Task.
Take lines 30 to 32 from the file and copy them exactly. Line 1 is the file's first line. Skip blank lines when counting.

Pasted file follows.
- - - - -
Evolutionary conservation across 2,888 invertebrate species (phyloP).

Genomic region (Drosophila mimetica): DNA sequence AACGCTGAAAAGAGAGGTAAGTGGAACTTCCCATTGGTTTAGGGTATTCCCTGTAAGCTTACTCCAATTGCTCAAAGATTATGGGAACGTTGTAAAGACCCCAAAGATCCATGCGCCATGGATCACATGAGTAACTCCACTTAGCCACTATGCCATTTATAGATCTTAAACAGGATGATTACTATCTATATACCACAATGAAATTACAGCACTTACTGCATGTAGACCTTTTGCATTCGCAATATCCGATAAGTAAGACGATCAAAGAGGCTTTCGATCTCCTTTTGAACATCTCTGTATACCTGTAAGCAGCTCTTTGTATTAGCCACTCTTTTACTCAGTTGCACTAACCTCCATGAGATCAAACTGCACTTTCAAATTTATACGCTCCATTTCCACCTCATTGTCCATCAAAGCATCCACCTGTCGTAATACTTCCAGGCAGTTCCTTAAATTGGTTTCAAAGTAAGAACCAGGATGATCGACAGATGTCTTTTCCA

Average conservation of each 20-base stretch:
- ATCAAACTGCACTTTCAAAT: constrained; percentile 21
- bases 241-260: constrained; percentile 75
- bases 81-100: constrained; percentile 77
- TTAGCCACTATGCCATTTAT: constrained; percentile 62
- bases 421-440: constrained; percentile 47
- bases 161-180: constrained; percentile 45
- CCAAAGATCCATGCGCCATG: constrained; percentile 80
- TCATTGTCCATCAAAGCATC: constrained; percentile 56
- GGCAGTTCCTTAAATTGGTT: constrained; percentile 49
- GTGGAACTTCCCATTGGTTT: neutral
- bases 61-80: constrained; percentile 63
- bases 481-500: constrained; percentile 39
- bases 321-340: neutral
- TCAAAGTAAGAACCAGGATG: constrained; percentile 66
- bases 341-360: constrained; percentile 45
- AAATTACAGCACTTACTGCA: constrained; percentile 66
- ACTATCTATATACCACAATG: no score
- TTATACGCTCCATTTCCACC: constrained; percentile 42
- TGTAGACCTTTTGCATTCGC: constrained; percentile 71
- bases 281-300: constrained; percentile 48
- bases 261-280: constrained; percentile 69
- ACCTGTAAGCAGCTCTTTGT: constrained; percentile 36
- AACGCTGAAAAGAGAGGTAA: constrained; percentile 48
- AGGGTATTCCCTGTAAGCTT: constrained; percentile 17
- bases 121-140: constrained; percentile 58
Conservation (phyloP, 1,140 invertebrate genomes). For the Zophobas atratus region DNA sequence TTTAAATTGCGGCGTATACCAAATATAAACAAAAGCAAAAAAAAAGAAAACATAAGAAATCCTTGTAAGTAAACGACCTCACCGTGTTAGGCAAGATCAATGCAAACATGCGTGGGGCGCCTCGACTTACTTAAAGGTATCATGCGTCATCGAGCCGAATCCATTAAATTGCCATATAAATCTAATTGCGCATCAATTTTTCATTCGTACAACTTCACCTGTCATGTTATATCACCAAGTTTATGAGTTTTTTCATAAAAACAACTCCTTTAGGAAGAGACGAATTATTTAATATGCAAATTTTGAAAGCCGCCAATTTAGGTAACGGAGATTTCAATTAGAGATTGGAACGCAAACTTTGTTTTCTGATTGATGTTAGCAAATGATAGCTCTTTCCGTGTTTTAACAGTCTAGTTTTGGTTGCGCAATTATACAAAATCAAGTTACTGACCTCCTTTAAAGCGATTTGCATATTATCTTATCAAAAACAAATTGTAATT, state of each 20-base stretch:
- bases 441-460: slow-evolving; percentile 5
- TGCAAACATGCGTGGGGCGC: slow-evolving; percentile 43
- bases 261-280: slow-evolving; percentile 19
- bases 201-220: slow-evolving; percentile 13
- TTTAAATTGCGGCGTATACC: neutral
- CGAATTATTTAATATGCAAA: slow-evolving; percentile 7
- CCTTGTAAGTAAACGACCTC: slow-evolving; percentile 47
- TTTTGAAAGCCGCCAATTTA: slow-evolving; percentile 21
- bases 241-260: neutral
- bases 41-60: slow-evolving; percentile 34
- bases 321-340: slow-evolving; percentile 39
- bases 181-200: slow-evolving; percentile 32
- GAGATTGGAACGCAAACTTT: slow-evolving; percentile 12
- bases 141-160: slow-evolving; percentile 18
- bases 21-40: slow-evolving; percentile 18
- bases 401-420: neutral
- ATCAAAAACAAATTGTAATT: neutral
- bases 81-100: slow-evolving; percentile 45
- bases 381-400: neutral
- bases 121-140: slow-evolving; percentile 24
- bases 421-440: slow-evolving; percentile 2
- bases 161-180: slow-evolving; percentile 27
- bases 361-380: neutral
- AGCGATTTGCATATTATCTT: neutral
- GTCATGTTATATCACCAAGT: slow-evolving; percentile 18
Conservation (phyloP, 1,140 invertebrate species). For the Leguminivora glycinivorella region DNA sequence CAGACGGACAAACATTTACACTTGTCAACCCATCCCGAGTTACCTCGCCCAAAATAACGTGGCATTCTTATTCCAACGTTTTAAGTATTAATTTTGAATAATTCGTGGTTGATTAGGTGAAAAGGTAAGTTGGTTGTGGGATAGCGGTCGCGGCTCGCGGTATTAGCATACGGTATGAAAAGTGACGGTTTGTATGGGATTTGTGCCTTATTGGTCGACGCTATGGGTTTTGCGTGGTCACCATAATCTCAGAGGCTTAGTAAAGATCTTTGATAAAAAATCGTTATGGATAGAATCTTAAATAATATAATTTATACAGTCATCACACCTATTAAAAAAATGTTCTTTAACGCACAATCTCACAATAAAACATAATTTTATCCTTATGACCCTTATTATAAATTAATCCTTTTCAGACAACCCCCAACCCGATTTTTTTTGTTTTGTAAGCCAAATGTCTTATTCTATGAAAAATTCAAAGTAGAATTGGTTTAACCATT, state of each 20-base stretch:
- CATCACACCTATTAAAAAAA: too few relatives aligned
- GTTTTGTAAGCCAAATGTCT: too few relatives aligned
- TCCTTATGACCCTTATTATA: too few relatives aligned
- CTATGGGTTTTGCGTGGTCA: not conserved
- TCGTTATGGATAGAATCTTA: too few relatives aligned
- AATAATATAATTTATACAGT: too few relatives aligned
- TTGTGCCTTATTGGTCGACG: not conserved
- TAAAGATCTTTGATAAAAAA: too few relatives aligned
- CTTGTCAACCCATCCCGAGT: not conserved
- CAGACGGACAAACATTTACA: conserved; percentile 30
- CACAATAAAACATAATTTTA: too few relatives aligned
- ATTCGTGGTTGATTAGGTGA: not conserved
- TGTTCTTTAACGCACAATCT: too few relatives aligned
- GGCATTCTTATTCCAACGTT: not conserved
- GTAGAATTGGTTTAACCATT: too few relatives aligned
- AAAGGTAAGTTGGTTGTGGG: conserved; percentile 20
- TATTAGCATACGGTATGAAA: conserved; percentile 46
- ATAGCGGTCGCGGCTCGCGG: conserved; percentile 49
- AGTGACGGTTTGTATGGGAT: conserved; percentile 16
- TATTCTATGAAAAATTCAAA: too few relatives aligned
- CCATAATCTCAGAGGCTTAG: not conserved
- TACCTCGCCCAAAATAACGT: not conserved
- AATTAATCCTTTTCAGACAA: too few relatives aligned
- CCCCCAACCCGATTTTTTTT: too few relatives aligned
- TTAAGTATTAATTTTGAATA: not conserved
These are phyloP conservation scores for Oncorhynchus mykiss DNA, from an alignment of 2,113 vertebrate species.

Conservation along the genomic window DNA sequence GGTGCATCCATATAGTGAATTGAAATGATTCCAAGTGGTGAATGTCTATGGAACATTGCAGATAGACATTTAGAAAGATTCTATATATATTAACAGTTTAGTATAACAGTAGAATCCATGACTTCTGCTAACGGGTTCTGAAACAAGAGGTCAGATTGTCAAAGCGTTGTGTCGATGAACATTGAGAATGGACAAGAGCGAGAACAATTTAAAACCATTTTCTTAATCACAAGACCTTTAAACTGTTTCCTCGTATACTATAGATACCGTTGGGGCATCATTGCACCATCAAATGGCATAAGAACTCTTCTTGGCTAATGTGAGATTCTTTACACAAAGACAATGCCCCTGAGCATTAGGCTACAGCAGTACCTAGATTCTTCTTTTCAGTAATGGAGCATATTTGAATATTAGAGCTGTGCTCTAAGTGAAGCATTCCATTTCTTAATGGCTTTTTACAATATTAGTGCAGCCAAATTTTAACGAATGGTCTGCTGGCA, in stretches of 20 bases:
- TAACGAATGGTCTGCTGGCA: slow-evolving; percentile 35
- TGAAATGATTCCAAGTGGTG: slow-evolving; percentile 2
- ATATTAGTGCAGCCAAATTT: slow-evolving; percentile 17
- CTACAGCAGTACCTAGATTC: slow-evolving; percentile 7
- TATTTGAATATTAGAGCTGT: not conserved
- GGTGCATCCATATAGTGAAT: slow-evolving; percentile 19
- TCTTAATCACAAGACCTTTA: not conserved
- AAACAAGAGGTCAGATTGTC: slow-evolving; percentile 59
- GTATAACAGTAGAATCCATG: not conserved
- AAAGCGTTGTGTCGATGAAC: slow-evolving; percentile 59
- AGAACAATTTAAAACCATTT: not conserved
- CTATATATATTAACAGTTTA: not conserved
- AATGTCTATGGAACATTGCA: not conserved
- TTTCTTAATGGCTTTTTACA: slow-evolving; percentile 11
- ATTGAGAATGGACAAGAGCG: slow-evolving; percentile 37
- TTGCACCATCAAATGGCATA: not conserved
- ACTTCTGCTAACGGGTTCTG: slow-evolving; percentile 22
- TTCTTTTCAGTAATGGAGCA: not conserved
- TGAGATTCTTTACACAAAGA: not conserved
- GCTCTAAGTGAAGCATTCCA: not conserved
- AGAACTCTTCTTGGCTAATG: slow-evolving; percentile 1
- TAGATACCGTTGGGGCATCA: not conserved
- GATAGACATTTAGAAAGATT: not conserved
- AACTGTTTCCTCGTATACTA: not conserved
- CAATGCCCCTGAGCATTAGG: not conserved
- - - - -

- bases 441-460: slow-evolving; percentile 5
- TGCAAACATGCGTGGGGCGC: slow-evolving; percentile 43
- bases 261-280: slow-evolving; percentile 19